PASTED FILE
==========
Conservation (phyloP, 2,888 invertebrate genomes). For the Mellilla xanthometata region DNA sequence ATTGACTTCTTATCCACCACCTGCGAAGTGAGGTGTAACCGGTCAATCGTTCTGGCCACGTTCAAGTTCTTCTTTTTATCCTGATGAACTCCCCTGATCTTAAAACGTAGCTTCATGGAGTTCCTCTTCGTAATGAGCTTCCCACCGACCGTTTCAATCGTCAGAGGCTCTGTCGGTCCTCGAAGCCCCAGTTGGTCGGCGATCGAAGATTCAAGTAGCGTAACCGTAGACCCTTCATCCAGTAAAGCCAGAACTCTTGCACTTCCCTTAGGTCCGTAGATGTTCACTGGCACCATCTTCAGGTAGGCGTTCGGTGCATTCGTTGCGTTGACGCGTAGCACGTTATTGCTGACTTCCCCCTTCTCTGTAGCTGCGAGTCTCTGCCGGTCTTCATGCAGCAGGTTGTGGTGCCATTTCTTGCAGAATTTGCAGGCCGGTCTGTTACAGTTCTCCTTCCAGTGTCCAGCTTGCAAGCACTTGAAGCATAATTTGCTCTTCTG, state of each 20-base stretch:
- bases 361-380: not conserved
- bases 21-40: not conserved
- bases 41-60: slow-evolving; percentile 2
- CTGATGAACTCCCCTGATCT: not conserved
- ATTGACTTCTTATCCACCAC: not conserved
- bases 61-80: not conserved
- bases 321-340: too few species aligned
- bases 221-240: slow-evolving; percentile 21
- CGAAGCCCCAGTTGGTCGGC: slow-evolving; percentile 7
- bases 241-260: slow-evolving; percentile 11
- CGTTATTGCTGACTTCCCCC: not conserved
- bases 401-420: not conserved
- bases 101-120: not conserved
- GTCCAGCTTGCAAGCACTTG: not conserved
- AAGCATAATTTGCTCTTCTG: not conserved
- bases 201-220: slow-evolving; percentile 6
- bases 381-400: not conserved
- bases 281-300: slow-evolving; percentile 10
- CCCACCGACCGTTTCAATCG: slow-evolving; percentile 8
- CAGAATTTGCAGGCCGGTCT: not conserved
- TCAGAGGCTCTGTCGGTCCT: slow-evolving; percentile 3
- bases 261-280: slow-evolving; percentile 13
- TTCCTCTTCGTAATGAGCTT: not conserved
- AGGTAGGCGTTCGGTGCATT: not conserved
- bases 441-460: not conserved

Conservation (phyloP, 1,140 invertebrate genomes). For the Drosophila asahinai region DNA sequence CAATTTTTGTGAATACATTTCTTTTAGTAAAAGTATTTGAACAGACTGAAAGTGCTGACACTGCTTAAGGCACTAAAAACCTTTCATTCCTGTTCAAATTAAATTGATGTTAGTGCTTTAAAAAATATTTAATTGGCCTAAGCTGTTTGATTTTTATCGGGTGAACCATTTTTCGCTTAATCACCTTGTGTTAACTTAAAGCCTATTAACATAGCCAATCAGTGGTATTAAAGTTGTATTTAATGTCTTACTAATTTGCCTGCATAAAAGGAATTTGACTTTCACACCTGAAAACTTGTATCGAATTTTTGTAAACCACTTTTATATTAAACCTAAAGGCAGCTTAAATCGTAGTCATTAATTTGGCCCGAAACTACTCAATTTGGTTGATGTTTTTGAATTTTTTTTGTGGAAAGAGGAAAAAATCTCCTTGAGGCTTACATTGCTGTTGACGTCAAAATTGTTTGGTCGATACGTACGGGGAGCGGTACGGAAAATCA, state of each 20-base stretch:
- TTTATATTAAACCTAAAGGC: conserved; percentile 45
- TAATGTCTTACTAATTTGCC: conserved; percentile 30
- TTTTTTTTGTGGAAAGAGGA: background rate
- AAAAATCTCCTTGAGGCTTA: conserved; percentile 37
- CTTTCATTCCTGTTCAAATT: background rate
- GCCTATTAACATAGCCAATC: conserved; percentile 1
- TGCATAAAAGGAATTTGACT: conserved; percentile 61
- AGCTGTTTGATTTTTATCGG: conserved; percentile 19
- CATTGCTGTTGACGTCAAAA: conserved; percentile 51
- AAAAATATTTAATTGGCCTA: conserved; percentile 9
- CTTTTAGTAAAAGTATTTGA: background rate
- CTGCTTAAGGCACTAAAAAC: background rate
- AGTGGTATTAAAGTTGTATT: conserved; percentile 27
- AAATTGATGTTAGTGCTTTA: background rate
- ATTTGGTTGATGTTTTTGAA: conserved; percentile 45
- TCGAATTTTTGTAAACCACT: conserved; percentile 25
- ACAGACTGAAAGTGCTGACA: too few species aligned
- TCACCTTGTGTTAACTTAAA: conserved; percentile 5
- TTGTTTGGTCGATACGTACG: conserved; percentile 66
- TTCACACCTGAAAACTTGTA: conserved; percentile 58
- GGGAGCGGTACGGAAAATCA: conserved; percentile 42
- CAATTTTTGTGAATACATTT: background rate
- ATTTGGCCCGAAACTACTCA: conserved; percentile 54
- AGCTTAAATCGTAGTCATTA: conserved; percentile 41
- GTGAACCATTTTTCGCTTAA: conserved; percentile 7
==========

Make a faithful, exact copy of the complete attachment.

Conservation (phyloP, 2,888 invertebrate genomes). For the Mellilla xanthometata region DNA sequence ATTGACTTCTTATCCACCACCTGCGAAGTGAGGTGTAACCGGTCAATCGTTCTGGCCACGTTCAAGTTCTTCTTTTTATCCTGATGAACTCCCCTGATCTTAAAACGTAGCTTCATGGAGTTCCTCTTCGTAATGAGCTTCCCACCGACCGTTTCAATCGTCAGAGGCTCTGTCGGTCCTCGAAGCCCCAGTTGGTCGGCGATCGAAGATTCAAGTAGCGTAACCGTAGACCCTTCATCCAGTAAAGCCAGAACTCTTGCACTTCCCTTAGGTCCGTAGATGTTCACTGGCACCATCTTCAGGTAGGCGTTCGGTGCATTCGTTGCGTTGACGCGTAGCACGTTATTGCTGACTTCCCCCTTCTCTGTAGCTGCGAGTCTCTGCCGGTCTTCATGCAGCAGGTTGTGGTGCCATTTCTTGCAGAATTTGCAGGCCGGTCTGTTACAGTTCTCCTTCCAGTGTCCAGCTTGCAAGCACTTGAAGCATAATTTGCTCTTCTG, state of each 20-base stretch:
- bases 361-380: not conserved
- bases 21-40: not conserved
- bases 41-60: slow-evolving; percentile 2
- CTGATGAACTCCCCTGATCT: not conserved
- ATTGACTTCTTATCCACCAC: not conserved
- bases 61-80: not conserved
- bases 321-340: too few species aligned
- bases 221-240: slow-evolving; percentile 21
- CGAAGCCCCAGTTGGTCGGC: slow-evolving; percentile 7
- bases 241-260: slow-evolving; percentile 11
- CGTTATTGCTGACTTCCCCC: not conserved
- bases 401-420: not conserved
- bases 101-120: not conserved
- GTCCAGCTTGCAAGCACTTG: not conserved
- AAGCATAATTTGCTCTTCTG: not conserved
- bases 201-220: slow-evolving; percentile 6
- bases 381-400: not conserved
- bases 281-300: slow-evolving; percentile 10
- CCCACCGACCGTTTCAATCG: slow-evolving; percentile 8
- CAGAATTTGCAGGCCGGTCT: not conserved
- TCAGAGGCTCTGTCGGTCCT: slow-evolving; percentile 3
- bases 261-280: slow-evolving; percentile 13
- TTCCTCTTCGTAATGAGCTT: not conserved
- AGGTAGGCGTTCGGTGCATT: not conserved
- bases 441-460: not conserved

Conservation (phyloP, 1,140 invertebrate genomes). For the Drosophila asahinai region DNA sequence CAATTTTTGTGAATACATTTCTTTTAGTAAAAGTATTTGAACAGACTGAAAGTGCTGACACTGCTTAAGGCACTAAAAACCTTTCATTCCTGTTCAAATTAAATTGATGTTAGTGCTTTAAAAAATATTTAATTGGCCTAAGCTGTTTGATTTTTATCGGGTGAACCATTTTTCGCTTAATCACCTTGTGTTAACTTAAAGCCTATTAACATAGCCAATCAGTGGTATTAAAGTTGTATTTAATGTCTTACTAATTTGCCTGCATAAAAGGAATTTGACTTTCACACCTGAAAACTTGTATCGAATTTTTGTAAACCACTTTTATATTAAACCTAAAGGCAGCTTAAATCGTAGTCATTAATTTGGCCCGAAACTACTCAATTTGGTTGATGTTTTTGAATTTTTTTTGTGGAAAGAGGAAAAAATCTCCTTGAGGCTTACATTGCTGTTGACGTCAAAATTGTTTGGTCGATACGTACGGGGAGCGGTACGGAAAATCA, state of each 20-base stretch:
- TTTATATTAAACCTAAAGGC: conserved; percentile 45
- TAATGTCTTACTAATTTGCC: conserved; percentile 30
- TTTTTTTTGTGGAAAGAGGA: background rate
- AAAAATCTCCTTGAGGCTTA: conserved; percentile 37
- CTTTCATTCCTGTTCAAATT: background rate
- GCCTATTAACATAGCCAATC: conserved; percentile 1
- TGCATAAAAGGAATTTGACT: conserved; percentile 61
- AGCTGTTTGATTTTTATCGG: conserved; percentile 19
- CATTGCTGTTGACGTCAAAA: conserved; percentile 51
- AAAAATATTTAATTGGCCTA: conserved; percentile 9
- CTTTTAGTAAAAGTATTTGA: background rate
- CTGCTTAAGGCACTAAAAAC: background rate
- AGTGGTATTAAAGTTGTATT: conserved; percentile 27
- AAATTGATGTTAGTGCTTTA: background rate
- ATTTGGTTGATGTTTTTGAA: conserved; percentile 45
- TCGAATTTTTGTAAACCACT: conserved; percentile 25
- ACAGACTGAAAGTGCTGACA: too few species aligned
- TCACCTTGTGTTAACTTAAA: conserved; percentile 5
- TTGTTTGGTCGATACGTACG: conserved; percentile 66
- TTCACACCTGAAAACTTGTA: conserved; percentile 58
- GGGAGCGGTACGGAAAATCA: conserved; percentile 42
- CAATTTTTGTGAATACATTT: background rate
- ATTTGGCCCGAAACTACTCA: conserved; percentile 54
- AGCTTAAATCGTAGTCATTA: conserved; percentile 41
- GTGAACCATTTTTCGCTTAA: conserved; percentile 7